Smart cameras have quickly made their way into the automation industry over the past few years, and they are gradually transforming every vision system they are used in. Their small design and precise reading capabilities have made them particularly ideal for manufacturers that produce small products such as healthcare, entertainment and education industries. Despite having varying needs, manufacturers have leveraged automation specialists to successfully implement smart cameras into their diverse applications.
Why They Work
What makes smart cameras like the MicroHawk Barcode reader (which we’ve written an in-depth review of) ideal for these applications? The answer lies within a few of their unique capabilities. Smart cameras provide all the benefits of using PC-based machine vision systems that use numerous cameras while allowing engineers to place them in small spaces. They also provide many of the same capabilities, all within a smaller package:
- Localized pass/fail decision making
- Input/output part rejection
- Networked management
- Barcode reading
- Multiple image processing operations (image enhancement, feature location, object measurement, presence/absence detection)
- Part alignment
- Measurement and surface inspection
Here are few other ways in which compact smart cameras are changing the industry.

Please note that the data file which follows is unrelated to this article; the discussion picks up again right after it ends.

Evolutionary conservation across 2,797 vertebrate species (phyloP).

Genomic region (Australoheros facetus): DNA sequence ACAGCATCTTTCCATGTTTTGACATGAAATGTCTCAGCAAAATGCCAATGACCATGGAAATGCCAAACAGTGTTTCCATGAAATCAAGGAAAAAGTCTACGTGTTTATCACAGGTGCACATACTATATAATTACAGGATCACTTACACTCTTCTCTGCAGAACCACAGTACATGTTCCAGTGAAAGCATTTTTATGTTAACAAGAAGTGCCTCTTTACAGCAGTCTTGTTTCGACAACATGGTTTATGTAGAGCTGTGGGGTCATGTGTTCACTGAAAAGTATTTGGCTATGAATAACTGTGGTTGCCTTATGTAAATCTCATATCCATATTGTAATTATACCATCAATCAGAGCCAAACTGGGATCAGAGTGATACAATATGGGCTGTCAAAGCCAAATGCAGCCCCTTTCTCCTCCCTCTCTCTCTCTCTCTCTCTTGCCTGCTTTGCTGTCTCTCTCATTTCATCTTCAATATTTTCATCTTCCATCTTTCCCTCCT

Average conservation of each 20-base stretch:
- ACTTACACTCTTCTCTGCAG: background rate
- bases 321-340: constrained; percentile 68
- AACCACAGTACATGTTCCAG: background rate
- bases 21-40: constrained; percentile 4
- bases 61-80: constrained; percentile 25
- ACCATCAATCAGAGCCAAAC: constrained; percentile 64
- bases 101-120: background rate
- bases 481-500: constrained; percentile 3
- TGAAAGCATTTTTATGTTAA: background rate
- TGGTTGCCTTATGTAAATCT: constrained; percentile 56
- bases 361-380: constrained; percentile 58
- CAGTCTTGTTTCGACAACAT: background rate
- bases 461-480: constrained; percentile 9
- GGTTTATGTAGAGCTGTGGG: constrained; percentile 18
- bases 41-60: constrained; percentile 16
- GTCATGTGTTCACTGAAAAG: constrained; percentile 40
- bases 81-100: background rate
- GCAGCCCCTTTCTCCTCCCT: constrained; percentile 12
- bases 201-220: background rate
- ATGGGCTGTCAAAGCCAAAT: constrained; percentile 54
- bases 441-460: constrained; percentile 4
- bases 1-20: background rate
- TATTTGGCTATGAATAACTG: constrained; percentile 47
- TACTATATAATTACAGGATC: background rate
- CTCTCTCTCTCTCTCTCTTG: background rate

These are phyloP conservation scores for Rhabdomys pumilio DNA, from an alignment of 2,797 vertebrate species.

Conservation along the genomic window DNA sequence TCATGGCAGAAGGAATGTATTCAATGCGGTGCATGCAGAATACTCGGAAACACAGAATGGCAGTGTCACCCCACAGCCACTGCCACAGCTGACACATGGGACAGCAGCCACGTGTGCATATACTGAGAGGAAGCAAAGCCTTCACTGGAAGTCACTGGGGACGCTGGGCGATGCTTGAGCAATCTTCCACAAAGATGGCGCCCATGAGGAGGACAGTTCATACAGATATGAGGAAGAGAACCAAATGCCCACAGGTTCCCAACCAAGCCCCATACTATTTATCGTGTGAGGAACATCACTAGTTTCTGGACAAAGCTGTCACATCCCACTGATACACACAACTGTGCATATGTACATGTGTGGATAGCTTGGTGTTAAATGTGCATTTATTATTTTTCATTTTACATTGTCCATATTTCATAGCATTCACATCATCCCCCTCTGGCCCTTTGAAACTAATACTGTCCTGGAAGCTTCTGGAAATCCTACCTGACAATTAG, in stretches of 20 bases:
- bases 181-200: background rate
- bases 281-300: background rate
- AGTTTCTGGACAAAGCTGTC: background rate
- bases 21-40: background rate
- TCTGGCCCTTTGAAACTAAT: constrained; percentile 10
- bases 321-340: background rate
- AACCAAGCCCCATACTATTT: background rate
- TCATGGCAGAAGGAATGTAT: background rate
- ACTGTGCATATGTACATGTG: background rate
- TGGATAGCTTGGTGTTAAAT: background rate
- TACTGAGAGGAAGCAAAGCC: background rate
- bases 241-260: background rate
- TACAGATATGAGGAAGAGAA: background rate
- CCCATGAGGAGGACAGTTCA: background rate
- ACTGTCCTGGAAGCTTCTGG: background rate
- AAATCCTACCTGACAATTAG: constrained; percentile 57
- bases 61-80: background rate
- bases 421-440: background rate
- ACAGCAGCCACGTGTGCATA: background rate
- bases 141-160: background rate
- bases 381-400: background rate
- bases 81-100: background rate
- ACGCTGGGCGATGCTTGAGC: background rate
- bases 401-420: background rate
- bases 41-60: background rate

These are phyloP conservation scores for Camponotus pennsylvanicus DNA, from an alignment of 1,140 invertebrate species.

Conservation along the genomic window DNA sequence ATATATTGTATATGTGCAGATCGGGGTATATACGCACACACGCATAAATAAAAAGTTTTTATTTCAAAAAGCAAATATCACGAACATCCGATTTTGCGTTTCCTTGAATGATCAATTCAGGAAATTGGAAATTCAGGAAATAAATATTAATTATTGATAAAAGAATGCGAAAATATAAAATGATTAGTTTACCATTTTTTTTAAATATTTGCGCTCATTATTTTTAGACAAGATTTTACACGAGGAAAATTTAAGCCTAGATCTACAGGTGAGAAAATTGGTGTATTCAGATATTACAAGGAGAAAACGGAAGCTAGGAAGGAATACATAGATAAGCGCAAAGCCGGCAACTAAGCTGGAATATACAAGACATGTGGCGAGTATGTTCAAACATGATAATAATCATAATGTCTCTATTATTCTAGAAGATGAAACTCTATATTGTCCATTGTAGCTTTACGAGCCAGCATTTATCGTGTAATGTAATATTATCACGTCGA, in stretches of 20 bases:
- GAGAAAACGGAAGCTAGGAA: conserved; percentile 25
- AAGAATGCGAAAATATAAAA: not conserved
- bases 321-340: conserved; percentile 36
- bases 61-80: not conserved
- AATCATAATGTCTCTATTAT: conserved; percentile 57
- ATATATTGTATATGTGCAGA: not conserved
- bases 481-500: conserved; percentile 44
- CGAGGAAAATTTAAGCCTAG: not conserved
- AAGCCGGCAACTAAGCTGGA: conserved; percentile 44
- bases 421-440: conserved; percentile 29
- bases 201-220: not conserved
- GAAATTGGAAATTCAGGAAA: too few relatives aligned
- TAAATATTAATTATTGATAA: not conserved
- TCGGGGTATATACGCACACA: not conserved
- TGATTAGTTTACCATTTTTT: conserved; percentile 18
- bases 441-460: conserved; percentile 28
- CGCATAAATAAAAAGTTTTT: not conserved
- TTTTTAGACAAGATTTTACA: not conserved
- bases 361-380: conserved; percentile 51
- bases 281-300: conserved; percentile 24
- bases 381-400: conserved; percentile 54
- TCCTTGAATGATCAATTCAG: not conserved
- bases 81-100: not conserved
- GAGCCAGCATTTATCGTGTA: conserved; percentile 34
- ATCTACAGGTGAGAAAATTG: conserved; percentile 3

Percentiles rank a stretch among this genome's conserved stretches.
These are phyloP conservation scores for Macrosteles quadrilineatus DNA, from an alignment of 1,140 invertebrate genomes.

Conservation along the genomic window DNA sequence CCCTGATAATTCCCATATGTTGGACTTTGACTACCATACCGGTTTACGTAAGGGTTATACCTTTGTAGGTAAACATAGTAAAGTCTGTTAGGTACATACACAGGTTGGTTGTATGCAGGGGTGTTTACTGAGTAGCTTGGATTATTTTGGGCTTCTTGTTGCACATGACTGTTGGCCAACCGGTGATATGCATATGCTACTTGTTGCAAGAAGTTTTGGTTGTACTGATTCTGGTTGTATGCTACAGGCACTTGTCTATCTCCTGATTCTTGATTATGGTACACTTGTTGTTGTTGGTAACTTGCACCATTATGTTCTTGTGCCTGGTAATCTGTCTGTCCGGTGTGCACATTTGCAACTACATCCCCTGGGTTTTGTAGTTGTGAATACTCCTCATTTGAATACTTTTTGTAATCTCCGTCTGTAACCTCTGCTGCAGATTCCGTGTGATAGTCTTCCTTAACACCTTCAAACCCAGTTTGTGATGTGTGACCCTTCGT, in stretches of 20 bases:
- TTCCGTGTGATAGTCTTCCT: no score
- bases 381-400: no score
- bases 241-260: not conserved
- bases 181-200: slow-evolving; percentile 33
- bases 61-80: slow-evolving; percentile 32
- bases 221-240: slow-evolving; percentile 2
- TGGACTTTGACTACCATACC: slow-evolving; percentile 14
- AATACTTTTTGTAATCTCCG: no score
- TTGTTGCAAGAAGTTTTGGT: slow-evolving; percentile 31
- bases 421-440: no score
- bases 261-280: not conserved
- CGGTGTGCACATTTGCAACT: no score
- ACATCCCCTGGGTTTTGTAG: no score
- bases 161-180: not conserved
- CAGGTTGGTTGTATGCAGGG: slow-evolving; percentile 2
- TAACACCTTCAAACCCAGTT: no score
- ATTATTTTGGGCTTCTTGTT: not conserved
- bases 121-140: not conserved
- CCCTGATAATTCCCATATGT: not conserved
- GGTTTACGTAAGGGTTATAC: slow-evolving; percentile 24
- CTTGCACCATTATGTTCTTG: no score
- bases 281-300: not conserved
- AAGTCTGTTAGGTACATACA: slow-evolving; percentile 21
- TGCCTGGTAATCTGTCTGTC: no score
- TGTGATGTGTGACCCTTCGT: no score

Independent Inspection at Multiple Locations
While PC-based systems feature cameras that are all hooked up to a single, centralized processing unit, newer smart cameras boast the ability to keep all inspection points separate, allowing for independent inspection and processing across multiple locations of an assembly. This has become the ideal technology for automotive assembly and other lines that require precise readings at specified points across their entire production process.
Compact Size and Durability
Some assembly lines leave ample space for large pieces of automation technology, some automation lines used to create smaller devices (medical devices, laboratory testing equipment, etc.) need a much smaller device that can fit and operate with precision in extremely cramped spaces. Smaller smart cameras have flexible mounting features that allow them to be securely mounted in nearly any space, regardless of how tight the conditions are. They also do not need to be hooked up to an external processing unit, limiting the amount of wires that need to be run into smaller spaces.
Despite their size, these cameras come encased in highly durable casings that protect them from many industrial elements.
Processing Power Without the Complex Setup
Despite their small size, some higher end smart cameras boast processing power that rivals PC-based systems that implement regular sets of cameras. What makes them even more attractive to manufacturers is their ease of use. They may have complex processing capabilities, but they are far easier to set up than PC-based systems because they include their imaging and processing technologies in a single compartment.
Easy to Use Software
System developers who seek easy ways to program their smart cameras no longer need to worry about complex software development tasks. Many manufacturers of smart cameras, like Omron, have simple user interfaces that allows users to easily program their cameras to operate seamlessly within their specific application. As an example, Microscan offers an AutoVISION GUI with its MicoHAWK series of smart cameras that can either be used independently (HTML page hosted on the camera) with its products or even integrated with a company’s VisionScape software for more advanced applications.